# Hamiltonian vs. Lagrangian

## Homework Statement

So I just learned how to derive the equation of motion under the Lagrangian formulation which involves finding the euler-lagrange equation when setting the change in action to zero, chain rule, integration by parts etc.. Then I learnt how to find the equations of motion under Hamiltonian formulation, you take the legendre transformation of the Lagrangian, then take partial derivative of the hamiltonian w.r.t momentum & general coordinates to find the Hamiltons equations.

I feel my fundamental understanding is just not there, is there no concept of "minimum action" when deriving equations of motion under the hamiltonian formulation? Is there no such thing as dS=∫dt (H-H0)=0 as there is dS=∫dt (L-L0)=0 in lagrangian mechanics?

## The Attempt at a Solution

jedishrfu
Mentor

http://en.wikipedia.org/wiki/Hamiltonian_mechanics

Basically Hamiltonians describe the total energy of the system vs Lagrangian's which describe the difference between kinetic and potential energy to define the action which systems will tend to minimize as they change state ( aka least action or stationary action).

In contrast, the Hamiltonian can interpreted as follows:

Basic physical interpretation

A simple interpretation of the Hamilton mechanics comes from its application on a one-dimensional system consisting of one particle of mass m under no external forces applied. The Hamiltonian represents the total energy of the system, which is the sum of kinetic and potential energy, traditionally denoted T and V, respectively. Here q is the coordinate and p is the momentum, mv. Then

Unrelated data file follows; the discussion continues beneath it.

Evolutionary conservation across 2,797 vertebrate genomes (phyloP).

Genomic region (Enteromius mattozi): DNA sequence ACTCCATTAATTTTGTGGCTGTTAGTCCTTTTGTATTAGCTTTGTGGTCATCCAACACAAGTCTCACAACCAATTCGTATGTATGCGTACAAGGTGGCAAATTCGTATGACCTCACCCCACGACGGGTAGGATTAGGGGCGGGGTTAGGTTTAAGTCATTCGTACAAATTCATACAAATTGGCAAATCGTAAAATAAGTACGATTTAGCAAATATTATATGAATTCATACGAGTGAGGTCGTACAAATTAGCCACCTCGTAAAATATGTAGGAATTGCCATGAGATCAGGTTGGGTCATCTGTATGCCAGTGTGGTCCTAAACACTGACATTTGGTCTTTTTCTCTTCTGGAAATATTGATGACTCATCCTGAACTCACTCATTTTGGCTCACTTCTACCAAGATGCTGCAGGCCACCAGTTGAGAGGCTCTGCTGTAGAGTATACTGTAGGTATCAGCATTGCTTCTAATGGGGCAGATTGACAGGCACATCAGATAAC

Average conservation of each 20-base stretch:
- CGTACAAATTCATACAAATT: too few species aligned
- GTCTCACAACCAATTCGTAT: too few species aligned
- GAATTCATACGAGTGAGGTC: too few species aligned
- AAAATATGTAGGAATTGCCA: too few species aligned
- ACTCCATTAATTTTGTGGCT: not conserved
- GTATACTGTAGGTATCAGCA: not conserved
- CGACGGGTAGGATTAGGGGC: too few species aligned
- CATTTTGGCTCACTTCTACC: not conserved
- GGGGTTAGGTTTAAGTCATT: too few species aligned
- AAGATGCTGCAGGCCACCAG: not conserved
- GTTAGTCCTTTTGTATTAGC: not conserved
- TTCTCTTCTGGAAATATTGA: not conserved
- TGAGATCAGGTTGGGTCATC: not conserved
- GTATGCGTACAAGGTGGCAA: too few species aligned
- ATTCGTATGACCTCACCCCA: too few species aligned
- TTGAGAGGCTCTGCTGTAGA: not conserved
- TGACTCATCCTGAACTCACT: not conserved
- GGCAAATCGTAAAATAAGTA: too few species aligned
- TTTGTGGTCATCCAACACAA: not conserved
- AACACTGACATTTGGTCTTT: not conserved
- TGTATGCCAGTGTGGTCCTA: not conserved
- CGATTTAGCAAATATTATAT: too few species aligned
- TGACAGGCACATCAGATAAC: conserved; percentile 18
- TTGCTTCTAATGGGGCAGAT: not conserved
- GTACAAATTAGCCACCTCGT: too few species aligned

\mathcal{H} = T + V , \quad T = \frac{p^2}{2m} , \quad V = V(q).

Note that T is a function of p alone, while V is a function of q alone.

In this example, the time-derivative of the momentum p equals the Newtonian force, and so the first Hamilton equation means that the force equals the negative gradient of potential energy. The time-derivative of q is the velocity, and so the second Hamilton equation means that the particle’s velocity equals the derivative of its kinetic energy with respect to its momentum.

I recall it was sometimes easier to find solutions using Hamiltonian mechanics first order DE vs the Lagranigian 2nd order DE but don't quote me on this. (too many years ago)

Hamilton's equations consist of 2n first-order differential equations, while Lagrange's equations consist of n second-order equations. However, Hamilton's equations usually don't reduce the difficulty of finding explicit solutions. They still offer some advantages, since important theoretical results can be derived because coordinates and momenta are independent variables with nearly symmetric roles.

Hamilton's equations have another advantage over Lagrange's equations: if a system has a symmetry, such that a coordinate does not occur in the Hamiltonian, the corresponding momentum is conserved, and that coordinate can be ignored in the other equations of the set. Effectively, this reduces the problem from n coordinates to (n-1) coordinates. In the Lagrangian framework, of course the result that the corresponding momentum is conserved still follows immediately, but all the generalized velocities still occur in the Lagrangian - we still have to solve a system of equations in n coordinates.